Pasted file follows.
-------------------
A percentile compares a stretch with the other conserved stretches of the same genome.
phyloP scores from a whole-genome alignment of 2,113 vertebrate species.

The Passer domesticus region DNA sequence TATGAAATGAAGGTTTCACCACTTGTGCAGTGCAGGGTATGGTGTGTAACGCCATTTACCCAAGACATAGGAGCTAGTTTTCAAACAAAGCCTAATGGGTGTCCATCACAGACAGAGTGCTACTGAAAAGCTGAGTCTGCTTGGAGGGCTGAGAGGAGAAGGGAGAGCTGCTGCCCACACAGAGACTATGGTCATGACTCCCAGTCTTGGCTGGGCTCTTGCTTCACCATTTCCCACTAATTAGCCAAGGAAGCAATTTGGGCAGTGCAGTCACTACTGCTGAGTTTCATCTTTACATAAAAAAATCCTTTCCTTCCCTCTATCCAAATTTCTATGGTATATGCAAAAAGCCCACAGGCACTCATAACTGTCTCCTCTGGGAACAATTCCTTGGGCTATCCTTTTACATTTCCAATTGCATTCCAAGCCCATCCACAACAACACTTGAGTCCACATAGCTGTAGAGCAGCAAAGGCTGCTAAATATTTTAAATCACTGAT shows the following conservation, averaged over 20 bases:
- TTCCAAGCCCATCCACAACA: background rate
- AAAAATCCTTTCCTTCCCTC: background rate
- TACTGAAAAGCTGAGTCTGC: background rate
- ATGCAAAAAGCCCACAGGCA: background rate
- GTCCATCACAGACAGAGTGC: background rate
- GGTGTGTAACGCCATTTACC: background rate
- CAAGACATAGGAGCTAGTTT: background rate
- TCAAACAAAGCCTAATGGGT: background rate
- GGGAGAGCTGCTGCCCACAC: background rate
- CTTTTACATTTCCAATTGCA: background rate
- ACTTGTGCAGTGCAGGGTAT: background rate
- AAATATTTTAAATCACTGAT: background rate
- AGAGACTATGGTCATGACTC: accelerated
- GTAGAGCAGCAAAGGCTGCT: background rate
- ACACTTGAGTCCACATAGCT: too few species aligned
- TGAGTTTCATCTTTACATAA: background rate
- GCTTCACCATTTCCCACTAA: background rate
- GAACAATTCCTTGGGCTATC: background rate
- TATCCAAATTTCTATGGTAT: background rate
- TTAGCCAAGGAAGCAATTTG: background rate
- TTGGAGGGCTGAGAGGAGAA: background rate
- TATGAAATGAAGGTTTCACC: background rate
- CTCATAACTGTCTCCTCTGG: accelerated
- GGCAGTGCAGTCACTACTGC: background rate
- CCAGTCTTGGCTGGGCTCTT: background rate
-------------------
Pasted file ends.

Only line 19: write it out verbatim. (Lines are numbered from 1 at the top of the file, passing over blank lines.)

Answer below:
- TGAGTTTCATCTTTACATAA: background rate